What looked like a campaign set to be dominated by third parties now has suddenly been tilted back towards the big two. Jacinda Ardern's election to the Labour leadership makes many new things possible, but one key thing even more likely

Beware cries of a Labour miracle. While Jacinda Ardern is "a young proposition", she's not just been pulled from the bullrushes, and while the past 36 hours have seen a remarkable 'Jacinda Effect', she's not the saviour. But she has changed this election campaign utterly.

The election of Ardern to the Labour leadership, after Andrew Little signed his own execution warrant by admitting he was thinking about wielding the axe himself, has sparked a remarkable reaction; one we haven't seen for many a year. Perhaps it's partly reporters' relief that they will now not have to endure seven weeks of electioneering by two strikinginly uncharismatic men. Or, to be fair, perhaps it's the logical calculation that Labour was starting to flatline, but now Ardern's 'game-changer' qualities kick-started the party's heart and the contest is on again. That's certainly the message anyone keeping even half an eye on the headlines this week will have taken away.

So exactly how has the game changed? Overall, what was looking like a third party election, now potentially tilts back to the big two.

But let's look at it one party at a time, starting with Labour itself.

While a week ago I might have said the party was battling away – and certainly the people I spoke to were talking a good fight – the sheer beaming enthusiaism of the past day and a half shows just how deep in the shade it was. It's night and day. The base is energised and – with reports of 1000 new volunteers in little over a day – expanding. 

Now, for a short while, voters will take another look at Labour. She has the chance to contrast herself with both the percieved incompetence of the Labour Party of recent years and the 'stale, pale and male' National Party. Hence her promise of "relentless positivity".

At a notable first press conference, Ardern showed the past three Labour leaders how to make a first impression, something they all failed to do. She was strong and decisive. Then, to use a sporting metaphor, the pressure she had created paid off, when she created a 'moment'. Turning to Mark Richardson on the AM Show, finger pointing, and speaking on behalf – not of herself – but of all women, she showed her fighting spirit and, more importantly, that being young does not mean she's timid. Ardern told Richardson he had no right to expect that women should discuss their fertility plans with employers. A lack of surety has dogged Labour for years, but that first impression showed confidence and that most precious thing, authenticity. Voters will note that.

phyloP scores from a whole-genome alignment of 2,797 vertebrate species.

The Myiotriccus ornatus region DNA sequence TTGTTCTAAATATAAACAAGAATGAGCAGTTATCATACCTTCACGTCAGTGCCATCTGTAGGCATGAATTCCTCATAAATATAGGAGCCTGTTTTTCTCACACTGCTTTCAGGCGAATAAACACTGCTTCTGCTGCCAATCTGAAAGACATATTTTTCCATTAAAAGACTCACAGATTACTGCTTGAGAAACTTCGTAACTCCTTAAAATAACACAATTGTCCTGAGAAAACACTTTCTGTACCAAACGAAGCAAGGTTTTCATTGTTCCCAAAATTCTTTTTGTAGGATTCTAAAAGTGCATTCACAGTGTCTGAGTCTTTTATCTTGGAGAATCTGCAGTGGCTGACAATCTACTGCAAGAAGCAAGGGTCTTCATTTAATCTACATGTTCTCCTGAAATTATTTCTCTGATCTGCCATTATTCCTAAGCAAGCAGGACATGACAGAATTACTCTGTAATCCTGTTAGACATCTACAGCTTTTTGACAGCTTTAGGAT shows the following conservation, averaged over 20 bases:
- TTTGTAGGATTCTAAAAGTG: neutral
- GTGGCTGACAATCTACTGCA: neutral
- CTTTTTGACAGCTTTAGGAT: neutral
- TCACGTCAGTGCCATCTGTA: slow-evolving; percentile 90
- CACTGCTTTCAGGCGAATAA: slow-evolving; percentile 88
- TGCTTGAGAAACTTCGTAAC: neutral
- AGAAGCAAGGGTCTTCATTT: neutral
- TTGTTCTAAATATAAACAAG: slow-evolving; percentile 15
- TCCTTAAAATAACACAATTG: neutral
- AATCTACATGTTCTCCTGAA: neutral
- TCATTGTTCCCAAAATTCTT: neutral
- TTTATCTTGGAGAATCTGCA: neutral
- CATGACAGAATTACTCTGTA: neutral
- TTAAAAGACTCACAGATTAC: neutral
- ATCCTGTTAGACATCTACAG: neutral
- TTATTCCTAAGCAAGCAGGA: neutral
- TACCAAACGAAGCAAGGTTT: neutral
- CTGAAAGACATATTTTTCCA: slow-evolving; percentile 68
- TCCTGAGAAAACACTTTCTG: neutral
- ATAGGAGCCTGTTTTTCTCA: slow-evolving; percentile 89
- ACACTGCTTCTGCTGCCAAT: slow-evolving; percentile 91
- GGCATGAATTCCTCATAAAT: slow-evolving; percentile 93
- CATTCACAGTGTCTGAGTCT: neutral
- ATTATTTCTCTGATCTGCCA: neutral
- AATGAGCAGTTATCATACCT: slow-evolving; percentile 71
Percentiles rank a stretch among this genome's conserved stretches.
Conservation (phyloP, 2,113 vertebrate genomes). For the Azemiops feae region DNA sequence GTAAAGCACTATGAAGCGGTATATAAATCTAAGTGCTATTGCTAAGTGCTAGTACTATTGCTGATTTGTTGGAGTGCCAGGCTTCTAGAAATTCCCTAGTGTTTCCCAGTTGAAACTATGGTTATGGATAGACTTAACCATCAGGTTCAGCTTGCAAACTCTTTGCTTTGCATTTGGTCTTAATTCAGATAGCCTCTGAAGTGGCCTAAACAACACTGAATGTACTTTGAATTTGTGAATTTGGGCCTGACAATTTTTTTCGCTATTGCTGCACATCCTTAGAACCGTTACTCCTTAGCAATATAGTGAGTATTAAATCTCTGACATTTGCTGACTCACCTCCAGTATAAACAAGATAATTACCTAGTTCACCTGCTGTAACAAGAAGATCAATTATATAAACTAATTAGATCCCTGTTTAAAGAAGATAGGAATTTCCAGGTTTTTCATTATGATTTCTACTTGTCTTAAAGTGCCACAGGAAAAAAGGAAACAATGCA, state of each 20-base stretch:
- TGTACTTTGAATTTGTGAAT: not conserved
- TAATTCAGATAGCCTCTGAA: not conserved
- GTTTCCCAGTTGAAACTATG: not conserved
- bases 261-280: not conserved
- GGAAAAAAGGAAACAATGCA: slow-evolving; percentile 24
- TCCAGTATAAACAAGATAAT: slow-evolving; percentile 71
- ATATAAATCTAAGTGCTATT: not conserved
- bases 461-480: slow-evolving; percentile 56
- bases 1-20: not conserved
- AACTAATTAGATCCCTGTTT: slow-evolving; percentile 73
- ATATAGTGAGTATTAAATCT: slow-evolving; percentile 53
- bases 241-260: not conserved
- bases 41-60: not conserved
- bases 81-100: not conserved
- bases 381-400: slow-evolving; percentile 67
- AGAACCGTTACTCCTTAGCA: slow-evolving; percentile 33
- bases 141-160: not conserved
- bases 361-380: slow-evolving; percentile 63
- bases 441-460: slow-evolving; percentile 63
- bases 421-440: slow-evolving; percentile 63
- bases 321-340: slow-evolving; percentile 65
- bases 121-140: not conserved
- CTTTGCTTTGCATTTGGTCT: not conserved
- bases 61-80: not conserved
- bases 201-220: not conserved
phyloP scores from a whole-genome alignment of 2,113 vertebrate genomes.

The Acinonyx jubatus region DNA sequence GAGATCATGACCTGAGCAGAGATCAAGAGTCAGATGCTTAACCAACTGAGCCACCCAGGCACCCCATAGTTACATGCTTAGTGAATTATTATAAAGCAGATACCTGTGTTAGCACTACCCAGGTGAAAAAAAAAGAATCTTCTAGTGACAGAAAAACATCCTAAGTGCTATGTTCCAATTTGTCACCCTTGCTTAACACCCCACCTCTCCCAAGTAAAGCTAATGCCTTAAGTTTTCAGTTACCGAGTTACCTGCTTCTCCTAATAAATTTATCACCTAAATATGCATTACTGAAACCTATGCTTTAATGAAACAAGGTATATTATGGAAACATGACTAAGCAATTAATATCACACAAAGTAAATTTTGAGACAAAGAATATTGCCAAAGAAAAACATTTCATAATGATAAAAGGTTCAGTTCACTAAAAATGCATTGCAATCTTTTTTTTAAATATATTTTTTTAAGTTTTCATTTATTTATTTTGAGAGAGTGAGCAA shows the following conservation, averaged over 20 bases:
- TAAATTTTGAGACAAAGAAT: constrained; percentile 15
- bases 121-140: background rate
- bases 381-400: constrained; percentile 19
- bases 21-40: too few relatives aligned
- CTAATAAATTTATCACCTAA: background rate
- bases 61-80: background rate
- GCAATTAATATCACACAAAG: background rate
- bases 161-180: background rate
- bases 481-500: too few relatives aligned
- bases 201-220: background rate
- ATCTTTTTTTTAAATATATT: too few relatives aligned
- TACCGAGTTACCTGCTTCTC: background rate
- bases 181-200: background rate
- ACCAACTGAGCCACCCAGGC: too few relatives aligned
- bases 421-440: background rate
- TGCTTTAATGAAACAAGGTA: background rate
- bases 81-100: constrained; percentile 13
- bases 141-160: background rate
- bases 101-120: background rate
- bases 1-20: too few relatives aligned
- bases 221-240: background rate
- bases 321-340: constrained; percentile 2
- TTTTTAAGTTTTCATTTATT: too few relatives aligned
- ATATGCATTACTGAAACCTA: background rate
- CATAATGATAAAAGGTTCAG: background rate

Perhaps, most of all, women voters. And that matters. One of the most important things John Key did was lure women away from Helen Clark's Labour government. Ardern will need to win them back and this gave her an opportunity to take a stand that many women will appreciate.

Yet it will tend to be appreciated more by women – and voters in general – who are already in tune with her values. So it's not an issue Ardern wants to dwell on. There's little point in her simply winning the liberal vote back off the Greens. She needs to tack to the centre, a lesson surely drummed into her during her years working for Clark. She needs to take votes off National and New Zealand First if she wants a Labour-led government.

For all the initial hype, that won't be easy. Little wasn't helping Labour, but he can hardly be blamed for voters' lack of belief. The polls slumped to record lows after the interns fiasco and Metiria Turei's passionate benefit fraud admission, which simply reinforced perceptions that Labour lacks competence and something to believe in.

'The Ardern Effect' has to overcome a strong economy and stable government. Labour's baggage might be hidden behind Ardern's radiance for a few days, but it's not disappeared. Labour isn't suddenly no longer a bit of a mess. The change of leadership has made some things possible again, but it's far from a slam dunk. The next week and whatever new policy Ardern announces to make her mark is vital. It must appeal to the centre, not the left, of her party. And she has to learn how to ignore endless advice and continue to be herself.

Talking about centre voters... National. In some ways this changes little for Joyce and the strategists. The central message that it is a safe pair of hands and a Labour-led government could lead to chaos is potentially more potent with an untried 37 year-old at the helm. National will still spend much of the campaign crying "unstable, unstable". 

However with just seven weeks to play, however apt that message, it may struggle to get cut-through if Ardern's relentless positivity soaks up the attention. 'Strong and stable' may suddenly be the worst kind of message. But it's who Bill English is, so they will struggle to pivot from that. National risks looking complacent and stodgy in contrast to the fun, fresh party to its left. Boredom is now its greatest threat and so this potentially changes everything. Confused yet?